The C-terminal intermolecular disulfide bond in the constant domain plays an important role in Fab’s stability4,27. Most therapeutic antibodies including adalimumab are IgG1 type and possess intermolecular disulfide bond between Cys233 (Kabat numbering) at the C-terminal of CH1 domain and Cys214 (Kabat numbering) at the C-terminal of CLκ domain. In contrast, IgG4 type molecules formed disulfide bond between Cys127 (Kabat numbering) of CH1 domain and Cys214 of the CLκ domain. Although these intermolecular disulfide bond are located at different positions in the amino acid sequence, they exist in spatially similar positions34. Peters et al. reported data for intermolecular disulfide bond arrangement in IgG4 that was achieved by mutation of C127S and via introduction of cysteine at the C-terminal of CH135. They demonstrated that such engineered disulfide bond could help increase the thermal stability of the Fab domain of IgG4. However, the stability of the engineered IgG4 mutants was slightly less than that of the IgG1 wild-type. These results indicate that intermolecular disulfide bond at the C-terminal site are important for stability of the Fab domain, and that the stabilization by arrangement of intermolecular disulfide bond is a challenging approach. Vaks et al. also reported the engineering of the artificial disulfide bond between CH1 and CL of IgG1 for enabling the correct pairing of H and L chains of bispecific IgGs36. They designed seven mutant pairs and introduced each mutation into IgG molecules. Among the mutants, cysteine pair of Mut6 obtained from the present study was included; however, the effects of introducing disulfide bond formation on the thermal stability of Fab have not been investigated in detail.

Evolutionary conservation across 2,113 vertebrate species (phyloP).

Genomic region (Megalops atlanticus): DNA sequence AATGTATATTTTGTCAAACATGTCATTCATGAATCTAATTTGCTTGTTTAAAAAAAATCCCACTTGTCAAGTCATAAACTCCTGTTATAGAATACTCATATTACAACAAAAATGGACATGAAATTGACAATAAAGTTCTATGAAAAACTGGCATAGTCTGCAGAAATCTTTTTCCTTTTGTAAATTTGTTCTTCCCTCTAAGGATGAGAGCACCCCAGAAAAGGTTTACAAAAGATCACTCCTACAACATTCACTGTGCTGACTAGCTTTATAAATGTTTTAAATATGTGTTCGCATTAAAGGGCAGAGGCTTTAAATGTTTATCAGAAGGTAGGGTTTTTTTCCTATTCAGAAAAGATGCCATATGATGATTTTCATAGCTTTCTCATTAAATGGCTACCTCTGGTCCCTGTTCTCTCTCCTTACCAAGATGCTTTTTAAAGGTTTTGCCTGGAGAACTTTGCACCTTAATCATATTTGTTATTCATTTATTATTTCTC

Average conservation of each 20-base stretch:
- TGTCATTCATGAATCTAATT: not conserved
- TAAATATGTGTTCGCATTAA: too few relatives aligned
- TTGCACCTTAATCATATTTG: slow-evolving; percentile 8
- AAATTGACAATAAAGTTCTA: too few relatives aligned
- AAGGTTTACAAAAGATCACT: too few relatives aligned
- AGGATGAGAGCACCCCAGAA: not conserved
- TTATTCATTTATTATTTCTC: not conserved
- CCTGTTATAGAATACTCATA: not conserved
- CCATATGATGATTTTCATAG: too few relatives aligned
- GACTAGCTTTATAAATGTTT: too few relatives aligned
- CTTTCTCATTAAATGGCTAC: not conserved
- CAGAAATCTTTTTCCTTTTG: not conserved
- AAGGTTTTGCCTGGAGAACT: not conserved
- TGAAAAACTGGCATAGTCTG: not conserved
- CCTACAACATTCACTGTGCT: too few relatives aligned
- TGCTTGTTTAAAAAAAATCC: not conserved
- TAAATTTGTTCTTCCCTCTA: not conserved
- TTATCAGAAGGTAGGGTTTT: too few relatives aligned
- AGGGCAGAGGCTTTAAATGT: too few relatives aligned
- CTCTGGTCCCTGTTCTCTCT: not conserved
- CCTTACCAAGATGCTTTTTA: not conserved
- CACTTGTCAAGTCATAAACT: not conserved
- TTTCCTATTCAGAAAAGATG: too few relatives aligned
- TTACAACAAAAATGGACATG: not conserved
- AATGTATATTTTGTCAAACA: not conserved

In this study, we showed that intermolecular disulfide bond could be introduced at various positions in the human Fab’s constant domain and they contribute to its stability. The reason for deleting the C-terminal intermolecular disulfide bond of the Fab by substituting the two cysteines with alanine was to examine the effect of each introduced disulfide bond. It has been reported that a combination of disulfide bonds or the establishment of cross-linking via chemical modification could help achieve substantial overall improvement in the stability of a protein37,38. Therefore, it will be possible to efficiently achieve Fab stabilization by implementing a combination of multiple engineered disulfide bonds, based on the information of individual disulfide bonds obtained in this study. Moreover, the contribution of the newly introduced intermolecular disulfide bond (Mut1 through Mut9) towards the stability did not fully exceed that of the C-terminal disulfide bond, indicating the importance of the C-terminal disulfide bond for the thermal stability of the Fab. On the other hand, the rationale for application of approaches for site-specific modification of Fab based on the use of polyethylene glycol or cancer drugs is to ultimately target the intermolecular disulfide bond between the accessible cysteine residue at the C-terminal region. Previous studies have reported the utilization of the cysteine residues to enable the formation of intact C-terminal intermolecular disulfide bond in human Fab to establish links with polyethylene glycol, and the resultant Fab has been demonstrated to possess superior pharmacokinetics in mice39,40. Therefore, it was also important that introduction of an engineered intermolecular disulfide bond into the constant domain of the Fab was employed to mitigate destabilization due to the reduction of its intermolecular disulfide bond. In conclusion, the present study conducted on the introduction of disulfide bonds in human Fab is likely to be useful in the development of novel Fab therapeutics.